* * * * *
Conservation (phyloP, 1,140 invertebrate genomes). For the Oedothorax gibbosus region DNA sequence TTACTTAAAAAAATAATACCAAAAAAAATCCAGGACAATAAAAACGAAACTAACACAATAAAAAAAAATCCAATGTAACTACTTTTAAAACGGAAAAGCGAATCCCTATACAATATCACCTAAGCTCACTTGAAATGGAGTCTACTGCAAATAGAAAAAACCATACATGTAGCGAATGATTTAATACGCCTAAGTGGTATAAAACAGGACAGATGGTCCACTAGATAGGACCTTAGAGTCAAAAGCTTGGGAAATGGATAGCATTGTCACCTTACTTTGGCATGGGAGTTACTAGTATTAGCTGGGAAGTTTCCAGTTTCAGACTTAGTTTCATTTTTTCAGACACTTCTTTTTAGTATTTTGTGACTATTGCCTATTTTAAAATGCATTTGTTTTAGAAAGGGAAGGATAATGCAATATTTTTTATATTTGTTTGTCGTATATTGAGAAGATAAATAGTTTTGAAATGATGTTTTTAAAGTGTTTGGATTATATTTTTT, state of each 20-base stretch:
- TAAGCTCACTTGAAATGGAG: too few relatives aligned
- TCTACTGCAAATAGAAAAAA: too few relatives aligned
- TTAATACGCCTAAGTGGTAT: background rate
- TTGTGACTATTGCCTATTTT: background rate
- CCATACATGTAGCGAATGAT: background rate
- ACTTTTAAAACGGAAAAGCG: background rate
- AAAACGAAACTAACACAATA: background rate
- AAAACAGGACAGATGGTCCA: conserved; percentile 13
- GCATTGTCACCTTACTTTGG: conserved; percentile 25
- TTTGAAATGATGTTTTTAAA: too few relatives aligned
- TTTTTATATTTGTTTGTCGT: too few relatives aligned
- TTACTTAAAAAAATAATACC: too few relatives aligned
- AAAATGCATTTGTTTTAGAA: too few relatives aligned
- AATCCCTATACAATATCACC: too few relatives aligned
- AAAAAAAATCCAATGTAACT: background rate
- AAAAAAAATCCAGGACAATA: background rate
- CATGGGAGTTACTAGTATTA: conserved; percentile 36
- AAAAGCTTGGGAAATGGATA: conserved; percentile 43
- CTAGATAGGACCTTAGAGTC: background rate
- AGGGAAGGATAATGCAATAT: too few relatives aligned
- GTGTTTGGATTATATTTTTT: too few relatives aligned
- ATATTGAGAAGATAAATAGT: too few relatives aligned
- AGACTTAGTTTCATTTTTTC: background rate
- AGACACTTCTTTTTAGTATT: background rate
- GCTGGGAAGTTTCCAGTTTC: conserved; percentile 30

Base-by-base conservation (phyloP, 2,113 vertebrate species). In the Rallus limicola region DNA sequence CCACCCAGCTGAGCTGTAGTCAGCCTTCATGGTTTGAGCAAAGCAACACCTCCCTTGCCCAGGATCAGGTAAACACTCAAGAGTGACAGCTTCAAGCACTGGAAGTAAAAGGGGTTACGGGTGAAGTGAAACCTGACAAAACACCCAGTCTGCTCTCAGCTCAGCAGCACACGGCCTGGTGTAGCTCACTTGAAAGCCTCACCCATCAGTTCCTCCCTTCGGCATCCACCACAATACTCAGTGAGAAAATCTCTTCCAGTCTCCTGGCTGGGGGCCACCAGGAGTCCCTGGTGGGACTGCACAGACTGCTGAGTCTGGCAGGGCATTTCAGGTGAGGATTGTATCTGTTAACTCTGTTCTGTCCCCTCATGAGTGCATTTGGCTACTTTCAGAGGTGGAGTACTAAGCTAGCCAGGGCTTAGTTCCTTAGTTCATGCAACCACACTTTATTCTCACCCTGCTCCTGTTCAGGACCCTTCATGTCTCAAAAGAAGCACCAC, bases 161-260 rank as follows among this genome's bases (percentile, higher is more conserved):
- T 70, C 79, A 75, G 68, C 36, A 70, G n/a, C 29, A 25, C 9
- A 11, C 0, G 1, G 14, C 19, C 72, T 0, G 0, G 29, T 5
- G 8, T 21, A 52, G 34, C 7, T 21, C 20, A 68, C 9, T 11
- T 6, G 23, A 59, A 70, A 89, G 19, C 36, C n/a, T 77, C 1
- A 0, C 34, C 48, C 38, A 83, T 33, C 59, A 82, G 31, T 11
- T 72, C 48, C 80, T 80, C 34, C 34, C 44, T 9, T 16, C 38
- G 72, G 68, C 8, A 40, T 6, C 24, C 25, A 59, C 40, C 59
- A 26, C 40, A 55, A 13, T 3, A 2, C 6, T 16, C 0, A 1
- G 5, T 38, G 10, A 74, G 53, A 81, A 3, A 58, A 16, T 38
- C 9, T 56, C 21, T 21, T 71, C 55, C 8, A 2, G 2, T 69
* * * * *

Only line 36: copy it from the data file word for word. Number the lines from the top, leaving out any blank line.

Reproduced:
- G 5, T 38, G 10, A 74, G 53, A 81, A 3, A 58, A 16, T 38